Wisconsin continues to report more H1N1 influenza cases than any other state in the country. As of this morning, the state has reported at least 2,200 confirmed and probable cases of the virus, with one death.
That's 500 more cases than in Texas, one of the states where the outbreak began. And it's significantly higher than Minnesota's 96 cases.
Wisconsin public health officials have been fielding a lot of calls lately from people who are wondering why the state has so many cases of the new influenza.
There are a couple of explanations for the high numbers, according to Seth Boffeli with the Wisconsin Department of Health Services.
In Wisconsin, 75 percent to 80 percent of the H1N1 cases have been individuals under the age of 19.
"Part of the reason why we're higher is we've just simply been testing more. Another factor is that we have really the equivalent of five full-time labs processing cases here. So we have virtually no backlog at all," said Boffeli.
Some states reportedly have thousands of flu samples waiting to be tested. Minnesota has kept up with its samples, but there is only one full-time state lab. So a few weeks ago, the agency decided it would stop testing every suspicious case of the flu.
Boffeli says if Wisconsin was a hot spot for the virus, the Centers for Disease Control and Prevention wouldn't have classified the state's outbreak as only sporadic.
By contrast, flu is considered widespread in California and Arizona, even though those states have reported far fewer cases to the CDC than Wisconsin. One advantage to Wisconsin's fast processing of samples is that the state has been able to see a strong pattern emerge in terms of who's most vulnerable to the virus.
Boffeli says so far, H1N1 influenza is infecting young people the most. He said 75 percent to 80 percent of the cases have been individuals under the age of 19.
That could be due in large part to the way kids congregate in groups.
A few weeks ago, schools in the small town of Lodi, Wis., shut down for a week after a handful of kids got sick and quickly spread the virus to as much as one-quarter of the school population.
"On a Thursday or a Friday there were five confirmed cases within the school district, and by Monday or Tuesday one of the schools had 26 percent of the students out sick with the flu," said Boffeli. "So if we've seen one particular community where it can spread quickly, it's in school-aged children."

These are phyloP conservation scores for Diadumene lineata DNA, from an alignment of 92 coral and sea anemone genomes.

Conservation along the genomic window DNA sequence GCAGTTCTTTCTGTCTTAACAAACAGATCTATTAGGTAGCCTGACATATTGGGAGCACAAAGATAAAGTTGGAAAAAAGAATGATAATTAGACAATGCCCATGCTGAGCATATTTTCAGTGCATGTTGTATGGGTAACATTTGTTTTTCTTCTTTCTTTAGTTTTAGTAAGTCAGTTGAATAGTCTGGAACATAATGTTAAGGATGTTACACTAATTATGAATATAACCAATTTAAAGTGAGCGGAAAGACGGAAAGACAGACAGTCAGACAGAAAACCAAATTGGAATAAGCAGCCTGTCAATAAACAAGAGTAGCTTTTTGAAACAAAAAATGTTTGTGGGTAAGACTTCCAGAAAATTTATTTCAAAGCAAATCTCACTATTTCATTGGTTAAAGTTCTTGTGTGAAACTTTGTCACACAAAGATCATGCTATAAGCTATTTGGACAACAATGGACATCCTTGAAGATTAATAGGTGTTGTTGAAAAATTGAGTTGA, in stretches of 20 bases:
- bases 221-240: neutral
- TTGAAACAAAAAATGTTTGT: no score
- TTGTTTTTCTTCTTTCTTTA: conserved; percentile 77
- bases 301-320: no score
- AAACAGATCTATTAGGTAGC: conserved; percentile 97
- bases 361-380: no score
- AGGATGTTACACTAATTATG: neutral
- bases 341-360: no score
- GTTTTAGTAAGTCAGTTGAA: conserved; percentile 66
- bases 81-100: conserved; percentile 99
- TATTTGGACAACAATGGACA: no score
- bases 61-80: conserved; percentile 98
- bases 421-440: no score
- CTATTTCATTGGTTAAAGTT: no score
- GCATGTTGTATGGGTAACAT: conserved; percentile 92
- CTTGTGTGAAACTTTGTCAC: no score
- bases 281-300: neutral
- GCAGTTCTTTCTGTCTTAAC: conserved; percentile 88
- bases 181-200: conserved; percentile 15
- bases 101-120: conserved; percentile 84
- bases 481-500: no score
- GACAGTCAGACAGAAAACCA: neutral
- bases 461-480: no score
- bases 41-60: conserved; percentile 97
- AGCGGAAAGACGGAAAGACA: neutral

Minnesota has also detected numerous potential flu outbreaks in schools. Most recently, dozens of kids in several metro-area schools have been absent due to flu-like systems. A few of the cases have been confirmed as H1N1 influenza.
But the Minnesota Health Department has been cautious about taking much action with the outbreaks, and is only releasing the location of flu cases -- not the ages or gender of the patients. So it's unclear if the state is seeing as many infections in young people as Wisconsin.
Minnesota Health Department spokesman Buddy Ferguson says the illnesses are expected, and health officials don't want to give people the impression that they need to avoid certain places to stay healthy.
"The fact that you might have more reported cases say, in a particular school, doesn't mean that you're at greater risk than people in other places," said Ferguson. "The fact that you don't have as many reported cases doesn't mean that you should take assurance from that, and assume that you have nothing to be concerned about."
In other words, Ferguson says Minnesotans should assume they can get H1N1 influenza at any time, in any place, and they should take steps to protect themselves.
Officially, Minnesota has reported 96 cases of H1N1 influenza. But Ferguson says that number doesn't mean much at this point.
"This is most likely the tip of the iceberg," said Ferguson. "We believe the novel influenza virus, H1N1 is pretty much ubiquitous. It's circulating everywhere statewide. And that's really been the case for several weeks now."
The Health Department says flu cases continue to be relatively mild, much like seasonal flu.